City dwellers left homeless by the earthquake in Sichuan will all be permanently resettled by the end of this year, 12 months ahead of schedule, the provincial government has said.
After vowing to move all rural survivors to newly built houses by September, the authority has now pledged to step up construction in urban areas as the central government feels accelerating the recovery would help boost domestic consumption and reduce the impact of the global financial crisis, said provincial governor Jiang Jufeng.
"Quicker investment in post-quake recovery has been seen by the central government as an engine to boost national development," a source close to Jiang told China Daily, who said the governor had put that message across to leading governmental and Party officials in quake zones at a recovery discussion last week.
"It is likely the decision will be written into the work report to be delivered by Premier Wen Jiabao this week at the annual session of National People's Congress," added the source, who asked to remain anonymous.
The 8.0-magnitude earthquake last May killed nearly 70,000 people and left more than 5 million homeless across Sichuan. In the cities, about 1.4 million houses needed maintenance, with another 313,000 apartments needing to be entirely rebuilt. "This is a huge job for us," said Jiang. The provincial government also plans to reconstruct the 2,811 schools and 1,167 hospitals destroyed in the quake by the end of this year.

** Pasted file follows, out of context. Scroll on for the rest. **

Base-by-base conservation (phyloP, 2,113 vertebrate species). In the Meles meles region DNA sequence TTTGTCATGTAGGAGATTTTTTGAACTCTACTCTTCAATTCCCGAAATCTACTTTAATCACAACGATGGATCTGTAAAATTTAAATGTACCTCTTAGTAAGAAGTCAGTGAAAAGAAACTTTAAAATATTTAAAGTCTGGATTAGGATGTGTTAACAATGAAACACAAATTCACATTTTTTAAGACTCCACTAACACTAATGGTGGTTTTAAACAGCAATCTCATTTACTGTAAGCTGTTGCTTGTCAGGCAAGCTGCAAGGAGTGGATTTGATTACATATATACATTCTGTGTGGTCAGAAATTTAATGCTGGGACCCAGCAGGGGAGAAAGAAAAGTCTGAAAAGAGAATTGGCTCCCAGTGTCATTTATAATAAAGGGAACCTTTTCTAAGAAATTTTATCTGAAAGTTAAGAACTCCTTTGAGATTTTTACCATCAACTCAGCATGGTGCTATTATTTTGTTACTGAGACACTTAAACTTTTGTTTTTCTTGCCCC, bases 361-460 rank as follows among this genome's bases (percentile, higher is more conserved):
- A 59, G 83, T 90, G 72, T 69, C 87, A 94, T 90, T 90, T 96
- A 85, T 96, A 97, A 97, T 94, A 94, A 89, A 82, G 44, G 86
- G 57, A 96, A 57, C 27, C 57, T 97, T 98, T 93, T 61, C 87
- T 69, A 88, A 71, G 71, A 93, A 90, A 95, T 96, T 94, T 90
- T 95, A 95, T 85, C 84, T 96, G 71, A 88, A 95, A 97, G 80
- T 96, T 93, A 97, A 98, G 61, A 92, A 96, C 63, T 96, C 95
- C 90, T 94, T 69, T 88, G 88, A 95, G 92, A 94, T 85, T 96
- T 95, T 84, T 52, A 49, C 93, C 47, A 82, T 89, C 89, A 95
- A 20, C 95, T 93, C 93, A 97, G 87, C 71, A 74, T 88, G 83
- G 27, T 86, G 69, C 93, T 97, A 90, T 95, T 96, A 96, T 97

Despite the daunting task ahead, life is slowly returning to normal in the cities thanks to aid from home and abroad. Broken roads have been widened and flattened, children are starting classes at new schools, farmers are rebuilding their homes and many factories are up and running again.
The Sichuan authority set its economic growth goal at 9 percent this year, despite the devastating quake and the global recession.
Last year, Sichuan saw a 9.5-percent rise in total production value to 1.25 trillion yuan ($182 billion).
The recovery work is expected to cost 1.7 trillion yuan over three years, with about 70 percent of the key projects expected to finish by year-end.
The 19 richest provinces and municipalities will each take responsibility of reconstructing one county on the severely-hit list.
"And some people in the quake zone can still afford to buy apartments, so I think we should encourage banks to grant loans to them," added governor Jiang.